How to develop a new cheese – “Hebden Goat” … read all about it.
A couple of years ago, Andy got a visit from Gillian Clough. Gillian loves goats, specifically Anglo Nubian (big floppy eared) goats. Her passion had taken her to breed (and show) some of these lovely animals on her small ten-acre holding near Hebden Bridge in Yorkshire.
But breeding goats means making milk. Quite a bit of it. So Gillian went on a few courses in order to find a use for this milk. She ended up making a fresh curd cheese called Gāt, the old English name for goat.
Gillian came to chat with us at The Courtyard Dairy and we decided that it would be a good idea to go to see Gillian’s farm, to see if we could maybe help her develop something really special. Anglo Nubian goats are renowned for producing some of the best quality milk in the industry and we thought that with Gillian’s small holding of marginal pastureland it should be possible to make a fabulous unpasteurised Yorkshire goats’ cheese which would really showcase Gillian’s delicious goat milk (Anglo Nubian goats are prized for their extremely rich milk – perfect for cheesemaking).
So we set out to persuade her to develop a cheese that would showcase it!
Visiting the farm we observed at first hand the dedication Gillian and her husband, Tim, show towards achieving maximum quality throughout their farm. Nevertheless, we thought that maybe we could offer a few tips to help them develop their current recipe, spending time tasting different batches of milk and encouraging Gillian to make slight alterations to her recipe including longer acidification, a different pH at moulding, change of her starter bacteria and slight alterations to the Gat cheese make. At the same time we encouraged Gillian to enter the Great Yorkshire Show (where she won ‘Best Raw Milk Cheese’) and apply for the Specialist Cheese Makers Bursary to help her with development of her cheese (which she was awarded).
But it seemed to us that there was more to achieve. Maybe, working together with Gillian and Tim, we could develop a brand-new farmhouse cheese that would be in the style of a aged cheese – a ‘cheese-board’ cheese that would really showcase Yorkshire and Gillian’s farm at its best. The best course seemed to be to follow a traditional lactic-set cheese recipe. This seemed a good choice because the lactic-set cheese-making style is naturally suited to the nature of goats’ milk, like the classic French goats’ cheeses – Crottin and Ste Maure, and would also suit Gillian’s lifestyle. This style of cheese originally developed in France to fit in with smallholdings, because making the cheese is less labour-intensive and it sets slowly over a long time. This allowed the farmer to milk the goats in the morning, and then attend to other farm tasks in the day (such as, in France, looking after the vines) before gently ladling the curds in the evening/next morning into moulds. Much less labour intensive than hard cheese production like Cheddar, etc., which requires you to be working the curd all day.
Gillian’s smallholding is quite small, so she also has a day job. The lactic-set cheese would fit into her routine of getting up, milking her eight goats before going to her work as a Radiography lecturer. The curd is left to do its own thing throughout the day, and next morning the slowly-acidified curd is ladled into moulds.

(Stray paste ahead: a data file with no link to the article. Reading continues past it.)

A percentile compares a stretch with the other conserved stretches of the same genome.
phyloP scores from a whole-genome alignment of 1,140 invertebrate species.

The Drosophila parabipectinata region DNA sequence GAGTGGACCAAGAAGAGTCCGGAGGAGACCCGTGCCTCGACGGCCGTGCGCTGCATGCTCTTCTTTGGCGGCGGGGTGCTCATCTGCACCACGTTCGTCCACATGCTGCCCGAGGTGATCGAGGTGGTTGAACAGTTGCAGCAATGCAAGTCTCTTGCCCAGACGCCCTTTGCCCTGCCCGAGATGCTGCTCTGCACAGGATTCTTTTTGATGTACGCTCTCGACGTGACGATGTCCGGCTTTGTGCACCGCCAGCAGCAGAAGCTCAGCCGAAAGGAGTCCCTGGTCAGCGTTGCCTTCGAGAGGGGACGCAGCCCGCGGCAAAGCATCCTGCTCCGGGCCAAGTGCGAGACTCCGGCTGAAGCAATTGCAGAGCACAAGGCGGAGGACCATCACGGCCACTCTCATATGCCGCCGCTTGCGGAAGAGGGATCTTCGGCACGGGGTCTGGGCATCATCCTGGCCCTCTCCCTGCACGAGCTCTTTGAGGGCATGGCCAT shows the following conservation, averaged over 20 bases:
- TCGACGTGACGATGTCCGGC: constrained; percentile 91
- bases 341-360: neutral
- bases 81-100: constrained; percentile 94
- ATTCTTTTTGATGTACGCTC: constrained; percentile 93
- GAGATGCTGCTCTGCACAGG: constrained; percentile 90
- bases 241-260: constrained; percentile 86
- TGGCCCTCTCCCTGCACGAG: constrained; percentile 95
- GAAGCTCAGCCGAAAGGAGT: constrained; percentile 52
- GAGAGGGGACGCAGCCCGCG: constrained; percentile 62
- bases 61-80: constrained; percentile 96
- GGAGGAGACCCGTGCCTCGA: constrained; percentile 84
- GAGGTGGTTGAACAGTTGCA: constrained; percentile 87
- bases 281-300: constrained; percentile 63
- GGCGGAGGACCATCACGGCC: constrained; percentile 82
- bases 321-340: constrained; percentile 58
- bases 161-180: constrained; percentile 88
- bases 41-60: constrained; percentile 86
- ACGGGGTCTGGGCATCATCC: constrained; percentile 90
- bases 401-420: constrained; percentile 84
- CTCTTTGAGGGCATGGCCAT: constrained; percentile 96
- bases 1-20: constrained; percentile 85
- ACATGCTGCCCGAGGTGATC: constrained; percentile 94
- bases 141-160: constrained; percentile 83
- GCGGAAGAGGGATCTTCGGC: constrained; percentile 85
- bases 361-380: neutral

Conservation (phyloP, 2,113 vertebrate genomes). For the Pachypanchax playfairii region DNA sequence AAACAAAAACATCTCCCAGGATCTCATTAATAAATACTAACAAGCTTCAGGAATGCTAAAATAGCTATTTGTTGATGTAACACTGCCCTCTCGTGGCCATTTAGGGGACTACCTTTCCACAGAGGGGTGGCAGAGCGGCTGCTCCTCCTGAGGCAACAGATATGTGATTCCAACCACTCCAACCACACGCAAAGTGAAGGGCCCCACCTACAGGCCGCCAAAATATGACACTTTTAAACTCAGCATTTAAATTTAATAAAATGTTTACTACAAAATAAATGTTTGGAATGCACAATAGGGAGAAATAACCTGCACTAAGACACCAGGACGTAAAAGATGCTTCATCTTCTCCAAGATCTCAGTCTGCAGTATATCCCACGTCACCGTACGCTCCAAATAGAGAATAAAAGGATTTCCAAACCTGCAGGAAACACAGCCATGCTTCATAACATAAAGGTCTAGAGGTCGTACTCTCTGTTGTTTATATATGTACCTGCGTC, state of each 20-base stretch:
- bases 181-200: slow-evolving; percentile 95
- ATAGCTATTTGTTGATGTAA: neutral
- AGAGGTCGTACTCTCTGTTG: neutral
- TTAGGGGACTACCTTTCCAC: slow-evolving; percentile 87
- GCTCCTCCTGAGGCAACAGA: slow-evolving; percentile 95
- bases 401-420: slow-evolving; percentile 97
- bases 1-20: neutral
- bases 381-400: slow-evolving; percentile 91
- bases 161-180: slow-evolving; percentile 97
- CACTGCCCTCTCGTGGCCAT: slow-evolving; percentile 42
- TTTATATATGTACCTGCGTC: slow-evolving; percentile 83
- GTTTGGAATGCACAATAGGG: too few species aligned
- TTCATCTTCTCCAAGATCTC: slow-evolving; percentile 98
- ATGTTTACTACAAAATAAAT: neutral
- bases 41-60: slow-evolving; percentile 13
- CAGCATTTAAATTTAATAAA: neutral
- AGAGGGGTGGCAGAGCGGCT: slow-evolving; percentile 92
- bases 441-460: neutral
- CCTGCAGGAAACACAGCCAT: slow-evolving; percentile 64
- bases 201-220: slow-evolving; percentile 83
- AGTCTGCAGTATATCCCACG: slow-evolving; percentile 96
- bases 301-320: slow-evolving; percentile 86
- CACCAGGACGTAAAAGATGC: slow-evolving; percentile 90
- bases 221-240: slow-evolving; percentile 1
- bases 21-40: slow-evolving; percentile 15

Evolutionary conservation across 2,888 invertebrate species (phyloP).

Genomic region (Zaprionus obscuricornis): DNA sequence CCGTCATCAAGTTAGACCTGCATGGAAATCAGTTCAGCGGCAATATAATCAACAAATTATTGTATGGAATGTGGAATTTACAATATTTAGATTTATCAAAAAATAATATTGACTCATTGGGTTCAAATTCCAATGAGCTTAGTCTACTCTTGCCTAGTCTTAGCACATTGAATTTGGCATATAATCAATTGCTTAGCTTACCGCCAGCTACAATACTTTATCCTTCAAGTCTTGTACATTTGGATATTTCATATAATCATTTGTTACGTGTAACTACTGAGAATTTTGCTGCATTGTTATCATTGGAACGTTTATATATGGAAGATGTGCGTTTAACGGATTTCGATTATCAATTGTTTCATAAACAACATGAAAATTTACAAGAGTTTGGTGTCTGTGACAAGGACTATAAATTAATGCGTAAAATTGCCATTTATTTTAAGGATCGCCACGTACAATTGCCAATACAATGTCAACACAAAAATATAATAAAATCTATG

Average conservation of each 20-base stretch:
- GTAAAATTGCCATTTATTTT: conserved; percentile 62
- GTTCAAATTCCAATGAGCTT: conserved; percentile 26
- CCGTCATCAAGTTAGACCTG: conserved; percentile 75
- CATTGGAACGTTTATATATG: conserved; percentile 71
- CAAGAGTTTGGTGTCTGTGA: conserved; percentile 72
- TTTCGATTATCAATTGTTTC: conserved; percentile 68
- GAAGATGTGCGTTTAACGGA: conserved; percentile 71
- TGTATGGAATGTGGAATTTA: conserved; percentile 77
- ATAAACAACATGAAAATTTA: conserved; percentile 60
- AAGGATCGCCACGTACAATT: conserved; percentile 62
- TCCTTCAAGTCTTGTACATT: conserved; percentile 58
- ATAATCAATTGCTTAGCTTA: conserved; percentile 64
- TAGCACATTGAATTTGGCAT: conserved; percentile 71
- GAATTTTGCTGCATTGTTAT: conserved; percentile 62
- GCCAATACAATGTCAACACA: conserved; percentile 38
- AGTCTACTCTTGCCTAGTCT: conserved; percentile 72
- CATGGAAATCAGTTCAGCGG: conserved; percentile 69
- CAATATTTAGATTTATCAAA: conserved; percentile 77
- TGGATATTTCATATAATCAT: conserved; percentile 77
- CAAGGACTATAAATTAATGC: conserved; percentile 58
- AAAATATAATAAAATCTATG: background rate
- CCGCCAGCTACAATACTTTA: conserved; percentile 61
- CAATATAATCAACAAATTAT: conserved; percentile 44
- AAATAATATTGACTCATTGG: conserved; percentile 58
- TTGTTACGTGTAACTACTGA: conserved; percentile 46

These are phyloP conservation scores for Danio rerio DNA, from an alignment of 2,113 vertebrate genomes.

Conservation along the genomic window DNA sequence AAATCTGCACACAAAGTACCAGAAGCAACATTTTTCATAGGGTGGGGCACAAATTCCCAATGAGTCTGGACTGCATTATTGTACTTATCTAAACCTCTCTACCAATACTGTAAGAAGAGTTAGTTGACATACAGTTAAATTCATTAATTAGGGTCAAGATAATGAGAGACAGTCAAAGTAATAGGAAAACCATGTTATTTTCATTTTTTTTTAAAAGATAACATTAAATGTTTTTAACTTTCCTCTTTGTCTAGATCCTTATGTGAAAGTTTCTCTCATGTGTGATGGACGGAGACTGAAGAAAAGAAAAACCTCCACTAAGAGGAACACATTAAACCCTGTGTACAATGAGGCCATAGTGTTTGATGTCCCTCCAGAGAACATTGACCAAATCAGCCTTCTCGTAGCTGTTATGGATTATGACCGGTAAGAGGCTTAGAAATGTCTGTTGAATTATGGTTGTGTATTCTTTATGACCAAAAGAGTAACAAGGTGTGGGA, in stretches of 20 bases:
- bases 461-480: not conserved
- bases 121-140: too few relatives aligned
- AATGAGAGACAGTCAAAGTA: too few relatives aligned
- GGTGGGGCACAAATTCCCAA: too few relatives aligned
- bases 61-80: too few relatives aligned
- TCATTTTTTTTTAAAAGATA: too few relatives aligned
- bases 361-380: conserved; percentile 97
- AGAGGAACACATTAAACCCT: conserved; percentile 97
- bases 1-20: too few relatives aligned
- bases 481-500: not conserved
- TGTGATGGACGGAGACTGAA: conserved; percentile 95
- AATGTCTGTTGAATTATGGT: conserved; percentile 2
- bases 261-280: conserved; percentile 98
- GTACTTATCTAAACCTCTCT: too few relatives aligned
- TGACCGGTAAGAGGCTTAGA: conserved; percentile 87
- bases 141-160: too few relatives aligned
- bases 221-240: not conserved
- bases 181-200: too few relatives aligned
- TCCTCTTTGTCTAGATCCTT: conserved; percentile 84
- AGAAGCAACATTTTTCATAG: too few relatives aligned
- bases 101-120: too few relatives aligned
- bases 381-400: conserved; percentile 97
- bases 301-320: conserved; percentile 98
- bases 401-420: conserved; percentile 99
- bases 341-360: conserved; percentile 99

With this recipe chosen, we also persuaded Gillian to switch to animal rennet (the vegetarian rennet being used was working well, but seemed to lead to bitter flavours in the middle of the maturation of the cheese: these did evolve out, but the animal rennet didn’t have this problem). We experimented with different strains of bacteria and yeasts (imported from France) to get the rind and flavours we wanted in the final cheese.
We then took Gillian and Tim 400 miles to visit Neal’s Yard Creamery, makers of the fabulous goats cheeses Dorstone and Ragstone, so Gillian could pick their brains and get tips onto how to construct a proper drying and ageing room for the new cheese (Hebden Goat). The brilliant thing about Charlie Westhead’s Neal’s Yard Creamery is that everything was constructed to a careful budget – so rather than expensive, purpose-built rooms for drying, making and ageing the cheese, Charlie has used his knowledge and understanding of his cheese to allow him to make use of basic refrigeration, fans, heaters and humidifiers. By careful examination of his cheeses, feeling them, and moving them around appropriately, Charlie uses these basic tools to get the same (if not better!) results than would be achieved by an expensive, purpose-built drying room. This has been a good philosophy, showing what could be achieved at small farmhouse level without the need for massive investment. Learning from this visit, Tim, Gillian’s husband, started constructing their new part of the dairy in early 2016.
It’s taken a long year to finally reach our goal. But now, in May 2016, we are confident that, with a little development help from The Courtyard Dairy, Gillian is producing the quality cheese we were all looking for – Hebden Goat – a delightful small, fresh, lactic goats’ milk cheese with a natural rind. And we’ve persuaded Gillian to double her herd size to eight goats. So that means 30 cheeses a week to go around – not many, but enough for quite a few to enjoy this special Yorkshire treat.
All credit to Gillian and Tim: they’ve developed a fantastic unpasteurised cheese that is a welcome addition to the farmhouse cheese world. And at The Courtyard Dairy, we’re proud to have played our part in the journey to create it.